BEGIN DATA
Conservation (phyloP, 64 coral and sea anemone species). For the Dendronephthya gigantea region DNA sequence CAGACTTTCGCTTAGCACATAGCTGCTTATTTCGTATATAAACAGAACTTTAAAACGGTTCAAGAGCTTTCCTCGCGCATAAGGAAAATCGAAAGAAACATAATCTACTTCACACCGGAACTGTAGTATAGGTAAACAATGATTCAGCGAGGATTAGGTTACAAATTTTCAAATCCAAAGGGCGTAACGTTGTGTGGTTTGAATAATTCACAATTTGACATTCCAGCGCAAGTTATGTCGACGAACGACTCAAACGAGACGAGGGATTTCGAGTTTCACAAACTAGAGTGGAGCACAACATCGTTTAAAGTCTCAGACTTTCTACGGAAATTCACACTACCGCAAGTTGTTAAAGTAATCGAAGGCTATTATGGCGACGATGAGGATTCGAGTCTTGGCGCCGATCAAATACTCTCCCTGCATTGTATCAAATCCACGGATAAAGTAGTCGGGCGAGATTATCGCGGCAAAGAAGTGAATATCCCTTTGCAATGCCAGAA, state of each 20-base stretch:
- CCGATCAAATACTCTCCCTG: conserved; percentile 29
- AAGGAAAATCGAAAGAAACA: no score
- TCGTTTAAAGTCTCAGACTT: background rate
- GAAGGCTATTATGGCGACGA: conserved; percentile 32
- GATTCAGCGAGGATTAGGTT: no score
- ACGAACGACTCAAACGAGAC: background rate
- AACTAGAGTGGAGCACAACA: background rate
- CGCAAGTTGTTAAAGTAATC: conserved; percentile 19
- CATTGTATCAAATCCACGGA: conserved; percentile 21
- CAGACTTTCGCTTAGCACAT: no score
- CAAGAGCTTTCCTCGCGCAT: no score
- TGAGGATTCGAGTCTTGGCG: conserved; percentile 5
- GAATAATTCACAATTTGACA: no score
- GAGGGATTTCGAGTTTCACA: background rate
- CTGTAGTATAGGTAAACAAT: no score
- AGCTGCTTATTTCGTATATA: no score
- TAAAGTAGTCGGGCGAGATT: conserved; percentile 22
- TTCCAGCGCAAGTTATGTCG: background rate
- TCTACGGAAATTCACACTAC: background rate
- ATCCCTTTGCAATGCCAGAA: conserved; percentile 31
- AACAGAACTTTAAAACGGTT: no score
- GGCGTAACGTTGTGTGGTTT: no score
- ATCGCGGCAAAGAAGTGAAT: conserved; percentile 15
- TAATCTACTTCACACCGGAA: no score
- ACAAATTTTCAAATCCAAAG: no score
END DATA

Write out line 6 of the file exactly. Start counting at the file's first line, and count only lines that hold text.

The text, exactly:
- GATTCAGCGAGGATTAGGTT: no score